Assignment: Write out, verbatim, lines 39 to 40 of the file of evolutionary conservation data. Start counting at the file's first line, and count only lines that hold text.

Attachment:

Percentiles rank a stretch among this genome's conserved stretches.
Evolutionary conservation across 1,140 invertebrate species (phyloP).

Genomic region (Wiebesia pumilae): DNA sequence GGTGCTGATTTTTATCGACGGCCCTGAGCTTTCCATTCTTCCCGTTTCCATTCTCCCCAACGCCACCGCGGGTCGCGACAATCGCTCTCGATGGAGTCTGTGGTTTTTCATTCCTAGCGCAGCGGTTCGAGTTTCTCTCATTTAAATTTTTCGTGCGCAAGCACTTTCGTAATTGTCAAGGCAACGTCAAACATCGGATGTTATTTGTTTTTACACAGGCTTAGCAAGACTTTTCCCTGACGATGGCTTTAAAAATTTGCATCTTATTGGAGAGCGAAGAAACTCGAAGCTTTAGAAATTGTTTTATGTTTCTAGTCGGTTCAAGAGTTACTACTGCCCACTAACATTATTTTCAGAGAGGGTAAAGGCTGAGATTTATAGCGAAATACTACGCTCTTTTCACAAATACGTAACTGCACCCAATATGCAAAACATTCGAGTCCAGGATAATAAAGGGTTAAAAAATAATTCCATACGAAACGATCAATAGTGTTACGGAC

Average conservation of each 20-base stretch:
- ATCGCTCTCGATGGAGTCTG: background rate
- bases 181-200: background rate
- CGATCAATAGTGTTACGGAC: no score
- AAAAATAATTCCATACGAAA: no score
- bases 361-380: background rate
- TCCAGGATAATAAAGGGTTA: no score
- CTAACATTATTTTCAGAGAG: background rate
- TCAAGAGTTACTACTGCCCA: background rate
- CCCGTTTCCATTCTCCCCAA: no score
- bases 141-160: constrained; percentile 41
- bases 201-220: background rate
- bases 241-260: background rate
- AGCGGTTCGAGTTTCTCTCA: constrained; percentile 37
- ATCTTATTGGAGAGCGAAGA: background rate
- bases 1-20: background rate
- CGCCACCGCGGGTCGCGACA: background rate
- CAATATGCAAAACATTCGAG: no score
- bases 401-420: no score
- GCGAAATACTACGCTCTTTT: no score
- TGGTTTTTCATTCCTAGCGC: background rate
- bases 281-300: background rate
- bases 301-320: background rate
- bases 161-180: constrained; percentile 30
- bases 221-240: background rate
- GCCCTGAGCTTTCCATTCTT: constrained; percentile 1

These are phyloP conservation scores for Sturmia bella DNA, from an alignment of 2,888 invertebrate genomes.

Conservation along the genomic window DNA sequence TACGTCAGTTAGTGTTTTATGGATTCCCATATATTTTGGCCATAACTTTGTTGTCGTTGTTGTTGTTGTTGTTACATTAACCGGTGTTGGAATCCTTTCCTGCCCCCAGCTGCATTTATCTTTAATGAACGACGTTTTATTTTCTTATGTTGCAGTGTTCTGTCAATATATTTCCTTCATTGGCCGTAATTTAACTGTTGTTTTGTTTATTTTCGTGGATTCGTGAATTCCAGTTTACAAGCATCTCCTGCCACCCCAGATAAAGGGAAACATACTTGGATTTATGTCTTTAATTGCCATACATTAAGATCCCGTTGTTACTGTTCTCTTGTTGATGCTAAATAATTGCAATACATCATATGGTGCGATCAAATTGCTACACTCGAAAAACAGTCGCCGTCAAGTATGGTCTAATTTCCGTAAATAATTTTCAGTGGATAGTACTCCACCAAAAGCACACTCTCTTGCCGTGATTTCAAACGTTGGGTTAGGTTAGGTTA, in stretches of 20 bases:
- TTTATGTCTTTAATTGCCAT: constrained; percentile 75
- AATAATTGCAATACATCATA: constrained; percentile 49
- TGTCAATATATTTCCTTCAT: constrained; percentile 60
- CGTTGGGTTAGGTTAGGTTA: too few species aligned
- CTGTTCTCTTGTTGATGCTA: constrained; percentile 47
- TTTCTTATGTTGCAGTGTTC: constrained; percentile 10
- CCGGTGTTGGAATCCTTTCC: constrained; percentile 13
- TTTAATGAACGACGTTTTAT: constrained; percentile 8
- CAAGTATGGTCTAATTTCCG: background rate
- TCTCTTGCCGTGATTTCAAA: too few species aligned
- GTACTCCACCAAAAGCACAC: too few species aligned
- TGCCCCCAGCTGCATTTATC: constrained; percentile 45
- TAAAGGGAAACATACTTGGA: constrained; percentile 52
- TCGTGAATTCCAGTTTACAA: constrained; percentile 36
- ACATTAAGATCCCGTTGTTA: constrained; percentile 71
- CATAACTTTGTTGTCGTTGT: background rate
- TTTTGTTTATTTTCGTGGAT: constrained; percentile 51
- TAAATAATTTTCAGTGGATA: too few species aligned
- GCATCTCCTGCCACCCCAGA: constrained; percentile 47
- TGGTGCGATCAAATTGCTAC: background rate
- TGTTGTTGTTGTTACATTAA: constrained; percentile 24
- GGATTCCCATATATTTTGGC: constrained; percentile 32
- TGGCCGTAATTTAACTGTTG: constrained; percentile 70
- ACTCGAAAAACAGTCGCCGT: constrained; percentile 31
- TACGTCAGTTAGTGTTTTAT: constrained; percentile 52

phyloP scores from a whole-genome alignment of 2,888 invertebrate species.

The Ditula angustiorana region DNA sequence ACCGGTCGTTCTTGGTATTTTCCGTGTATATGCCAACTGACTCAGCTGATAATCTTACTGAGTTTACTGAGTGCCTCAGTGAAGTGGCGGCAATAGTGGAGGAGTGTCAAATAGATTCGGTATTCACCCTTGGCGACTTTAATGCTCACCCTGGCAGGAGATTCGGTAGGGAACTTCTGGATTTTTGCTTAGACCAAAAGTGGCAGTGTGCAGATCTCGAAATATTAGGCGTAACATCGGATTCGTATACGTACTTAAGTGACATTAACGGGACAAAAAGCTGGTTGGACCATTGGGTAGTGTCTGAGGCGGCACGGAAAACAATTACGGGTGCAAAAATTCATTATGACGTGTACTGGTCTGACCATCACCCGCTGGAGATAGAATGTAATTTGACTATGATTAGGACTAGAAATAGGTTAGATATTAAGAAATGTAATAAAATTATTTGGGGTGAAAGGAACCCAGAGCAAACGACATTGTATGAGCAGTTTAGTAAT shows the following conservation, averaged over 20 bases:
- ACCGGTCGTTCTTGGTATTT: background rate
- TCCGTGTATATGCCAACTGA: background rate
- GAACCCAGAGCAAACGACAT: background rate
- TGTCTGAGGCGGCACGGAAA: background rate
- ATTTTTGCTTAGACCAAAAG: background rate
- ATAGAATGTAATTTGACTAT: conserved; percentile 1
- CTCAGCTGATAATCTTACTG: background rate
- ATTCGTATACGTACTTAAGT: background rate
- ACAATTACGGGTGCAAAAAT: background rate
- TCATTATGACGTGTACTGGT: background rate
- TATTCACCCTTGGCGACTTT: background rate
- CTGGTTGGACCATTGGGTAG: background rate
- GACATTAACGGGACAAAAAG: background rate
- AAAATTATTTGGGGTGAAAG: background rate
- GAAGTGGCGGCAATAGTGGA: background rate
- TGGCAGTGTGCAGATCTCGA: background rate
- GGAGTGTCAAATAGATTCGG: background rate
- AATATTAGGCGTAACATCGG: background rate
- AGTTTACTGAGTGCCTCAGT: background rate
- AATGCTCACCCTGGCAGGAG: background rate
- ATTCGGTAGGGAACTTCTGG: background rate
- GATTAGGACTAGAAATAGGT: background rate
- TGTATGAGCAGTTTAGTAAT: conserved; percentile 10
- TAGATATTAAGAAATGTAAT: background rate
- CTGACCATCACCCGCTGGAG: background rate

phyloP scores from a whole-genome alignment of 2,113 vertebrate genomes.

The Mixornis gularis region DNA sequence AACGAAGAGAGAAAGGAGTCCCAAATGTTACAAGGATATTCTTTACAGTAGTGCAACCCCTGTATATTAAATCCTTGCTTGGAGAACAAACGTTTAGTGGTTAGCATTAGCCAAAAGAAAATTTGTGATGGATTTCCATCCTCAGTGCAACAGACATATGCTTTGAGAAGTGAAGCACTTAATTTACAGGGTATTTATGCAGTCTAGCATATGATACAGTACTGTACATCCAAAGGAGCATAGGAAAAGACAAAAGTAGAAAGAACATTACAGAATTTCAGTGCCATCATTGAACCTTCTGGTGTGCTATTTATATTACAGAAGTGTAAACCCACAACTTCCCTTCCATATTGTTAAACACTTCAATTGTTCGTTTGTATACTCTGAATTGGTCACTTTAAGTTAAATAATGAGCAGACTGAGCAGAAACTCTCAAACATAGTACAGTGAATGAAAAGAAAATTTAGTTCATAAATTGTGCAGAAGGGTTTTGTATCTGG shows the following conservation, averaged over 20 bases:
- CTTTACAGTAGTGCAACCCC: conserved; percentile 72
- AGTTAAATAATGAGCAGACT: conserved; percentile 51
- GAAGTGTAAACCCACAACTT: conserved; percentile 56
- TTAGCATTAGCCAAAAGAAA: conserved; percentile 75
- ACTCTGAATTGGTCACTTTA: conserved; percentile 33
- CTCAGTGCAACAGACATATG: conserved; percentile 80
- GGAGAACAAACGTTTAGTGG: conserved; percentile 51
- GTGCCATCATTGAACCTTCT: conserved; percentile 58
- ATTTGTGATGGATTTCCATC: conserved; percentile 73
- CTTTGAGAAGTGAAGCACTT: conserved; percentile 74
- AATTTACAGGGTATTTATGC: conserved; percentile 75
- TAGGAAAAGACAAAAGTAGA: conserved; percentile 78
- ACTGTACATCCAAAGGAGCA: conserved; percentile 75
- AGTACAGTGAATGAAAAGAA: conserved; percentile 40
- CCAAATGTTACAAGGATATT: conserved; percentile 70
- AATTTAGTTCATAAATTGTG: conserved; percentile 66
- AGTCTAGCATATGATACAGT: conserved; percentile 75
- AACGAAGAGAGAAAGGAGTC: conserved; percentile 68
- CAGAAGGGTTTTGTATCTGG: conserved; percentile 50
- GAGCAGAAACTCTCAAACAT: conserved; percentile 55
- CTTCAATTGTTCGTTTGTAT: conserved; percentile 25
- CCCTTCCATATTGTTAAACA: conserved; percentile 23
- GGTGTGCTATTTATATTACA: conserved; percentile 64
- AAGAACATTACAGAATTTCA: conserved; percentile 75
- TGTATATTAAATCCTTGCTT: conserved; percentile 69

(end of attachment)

- TTTAATGAACGACGTTTTAT: constrained; percentile 8
- CAAGTATGGTCTAATTTCCG: background rate